In light of confessions like those mentioned above, perhaps the recognitions granted in her hometown are the ones that have moved her the most (such as the Cardon Prize, which the Municipality of Güímar awards to outstanding residents, in 2009; being the pregonera of the patron saint festivals of her hometown in 2010, or having a street dedicated to her in Güímar in 2020).

Carla Antonelli receiving the Visibles 2022 price
Instagram – @carla.antonelli

This change in mentality, from the place that forced her to leave amidst incomprehension and harassment to the one that distinguishes her with such merits, is amplified by the general change in society thanks to figures like her.

As reflected in a conversation with a Canary Islands friend that was reproduced in the aforementioned interview with El País, Carla expressed:

How the story has changed, my dear: those who called us ‘faggots’ now call me ‘your honor.'”


In 2011, Antonelli ran for a seat in the Madrid Assembly and was elected as a deputy, becoming the first trans woman to hold a parliamentary position in Spain.

In 2016, she became a speaker in the aforementioned Madrid Assembly for the Comprehensive Transsexuality Law, which was approved on March 17.

In an emotional speech in which she remembered her late partner, activist and politician Pedro Zerolo, Antonelli acknowledged that this was a “step forward… so that they stop stigmatizing us” (Esther Sánchez, El País).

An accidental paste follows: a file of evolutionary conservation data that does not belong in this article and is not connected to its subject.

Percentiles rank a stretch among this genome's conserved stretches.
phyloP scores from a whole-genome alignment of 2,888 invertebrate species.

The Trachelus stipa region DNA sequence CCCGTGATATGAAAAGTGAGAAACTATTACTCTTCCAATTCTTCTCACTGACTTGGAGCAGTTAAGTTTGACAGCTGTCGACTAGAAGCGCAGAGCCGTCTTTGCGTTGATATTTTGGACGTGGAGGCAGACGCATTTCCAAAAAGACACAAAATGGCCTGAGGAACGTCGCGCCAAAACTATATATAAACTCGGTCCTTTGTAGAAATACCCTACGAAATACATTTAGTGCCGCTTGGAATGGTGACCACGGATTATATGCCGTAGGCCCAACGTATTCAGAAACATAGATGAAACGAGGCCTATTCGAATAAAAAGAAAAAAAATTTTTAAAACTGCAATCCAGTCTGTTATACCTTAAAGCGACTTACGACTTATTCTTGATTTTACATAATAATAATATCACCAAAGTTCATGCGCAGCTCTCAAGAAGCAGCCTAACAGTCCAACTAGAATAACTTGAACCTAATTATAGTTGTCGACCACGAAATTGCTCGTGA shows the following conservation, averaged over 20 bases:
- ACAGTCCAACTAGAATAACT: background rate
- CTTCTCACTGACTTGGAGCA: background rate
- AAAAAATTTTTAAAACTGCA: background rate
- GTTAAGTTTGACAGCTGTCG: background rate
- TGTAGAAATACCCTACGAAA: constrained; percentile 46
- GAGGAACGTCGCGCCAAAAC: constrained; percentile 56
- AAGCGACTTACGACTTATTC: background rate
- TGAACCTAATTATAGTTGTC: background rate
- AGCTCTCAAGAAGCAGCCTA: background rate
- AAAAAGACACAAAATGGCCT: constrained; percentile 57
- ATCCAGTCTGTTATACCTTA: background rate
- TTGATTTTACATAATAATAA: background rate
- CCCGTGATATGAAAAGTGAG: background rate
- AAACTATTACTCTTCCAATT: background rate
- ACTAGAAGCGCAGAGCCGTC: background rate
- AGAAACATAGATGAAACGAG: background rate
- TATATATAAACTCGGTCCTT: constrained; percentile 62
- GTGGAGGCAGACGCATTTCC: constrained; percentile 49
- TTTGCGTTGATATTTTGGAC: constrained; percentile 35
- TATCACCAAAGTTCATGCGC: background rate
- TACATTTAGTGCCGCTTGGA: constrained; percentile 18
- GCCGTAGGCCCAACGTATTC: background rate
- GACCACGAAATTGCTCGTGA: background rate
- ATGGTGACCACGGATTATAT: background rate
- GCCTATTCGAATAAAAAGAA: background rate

The law includes measures against school bullying and a temporary personal identification document for trans children, which allows them to be identified according to their gender identity.

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About the author

Amanda Valentine Dela Cruz
Amanda Valentine is a transgender woman who has written about trans topics for over 10 years for My Transgender Date. She is an author who made it on Amazon’s best-seller list by writing 5 books on trans women’s relationships. Her book “Dating Transgender Women for Gentlemen” peaked at #3 in the Transgender Studies category on Amazon. She started writing at the age of 10 and won a poetry contest in 4th grade which convinced her to pursue a career in literature. Her personal experiences as a transgender woman give her a unique perspective on trans topics.